Even the post-WWII Poland didn’t prove much of a home for its indigenous Jewry. Some of the evacuated from Auschwitz Polish Jews, so obviously overcome with pain and hatred for what had happened to them, were skilfully used by Poland’s internal security forces – the infamous ‘SB’ – as the most brutal interrogators and torturers. Finally, in 1968 almost the entire Jewish population of Poland was deprived of their homes, completely expropriated and forcefully repatriated to Israel, or the US.
Racist attacks on the non-whites are still an agonising reminder of how far Poland still has to go to overcome hatred, xenophobia and racism in its society. A few years ago a group of black men were brutally beaten in broad daylight in the very centre of Wroclaw – Poland’s 4th largest city. (For all the Polish-speakers, I recommend this account of similar hate crimes that occurred in Wroclaw.) Even during the time I spent living in Poland (till 2005), I remember many of my friends from Yemen and other Arab countries having been numerously beaten up or attacked by various youth gangs in Poznan.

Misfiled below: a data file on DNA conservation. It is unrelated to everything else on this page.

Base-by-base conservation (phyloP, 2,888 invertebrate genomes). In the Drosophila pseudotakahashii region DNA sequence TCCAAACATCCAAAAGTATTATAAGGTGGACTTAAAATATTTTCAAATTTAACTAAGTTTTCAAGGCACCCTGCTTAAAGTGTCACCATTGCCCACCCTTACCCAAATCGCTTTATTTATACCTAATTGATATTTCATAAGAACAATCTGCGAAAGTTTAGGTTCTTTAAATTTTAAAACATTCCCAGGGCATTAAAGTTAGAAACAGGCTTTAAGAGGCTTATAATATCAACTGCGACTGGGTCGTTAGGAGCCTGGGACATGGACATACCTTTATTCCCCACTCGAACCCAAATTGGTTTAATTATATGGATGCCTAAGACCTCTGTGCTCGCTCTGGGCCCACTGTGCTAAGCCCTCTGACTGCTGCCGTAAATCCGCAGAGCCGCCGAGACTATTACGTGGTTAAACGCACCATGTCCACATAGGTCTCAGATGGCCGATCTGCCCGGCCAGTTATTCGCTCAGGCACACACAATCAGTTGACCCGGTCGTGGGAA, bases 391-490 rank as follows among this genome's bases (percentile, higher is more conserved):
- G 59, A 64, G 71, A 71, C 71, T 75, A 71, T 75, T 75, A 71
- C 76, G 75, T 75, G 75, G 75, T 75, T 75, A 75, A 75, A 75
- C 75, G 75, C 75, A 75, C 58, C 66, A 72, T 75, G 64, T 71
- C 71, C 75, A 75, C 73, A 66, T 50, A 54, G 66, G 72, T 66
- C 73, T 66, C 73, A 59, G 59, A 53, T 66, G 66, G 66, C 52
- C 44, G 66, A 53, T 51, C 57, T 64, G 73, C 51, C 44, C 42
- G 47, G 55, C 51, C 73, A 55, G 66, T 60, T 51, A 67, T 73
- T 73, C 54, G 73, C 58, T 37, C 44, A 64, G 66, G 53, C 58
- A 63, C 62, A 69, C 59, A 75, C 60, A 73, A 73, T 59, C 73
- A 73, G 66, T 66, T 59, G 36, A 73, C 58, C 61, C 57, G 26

This may indeed be a very personal account of the situation in Poland and many Poles will surely disagree with me, or even say there is nothing wrong with our opposition to, for instance, the normalisation of gay rights in Poland. But then I ask all of you to provide me with an answer to the following questions: (1) If the Polish football fans are not racist, how do you explain the texts, such as 'Jewish whore' or the signs of Nazi swastika and the 'white power' on Poland’s football matches? (2) How do you explain fans making monkey-like sounds on the stadiums, even during Poland’s local or national league matches?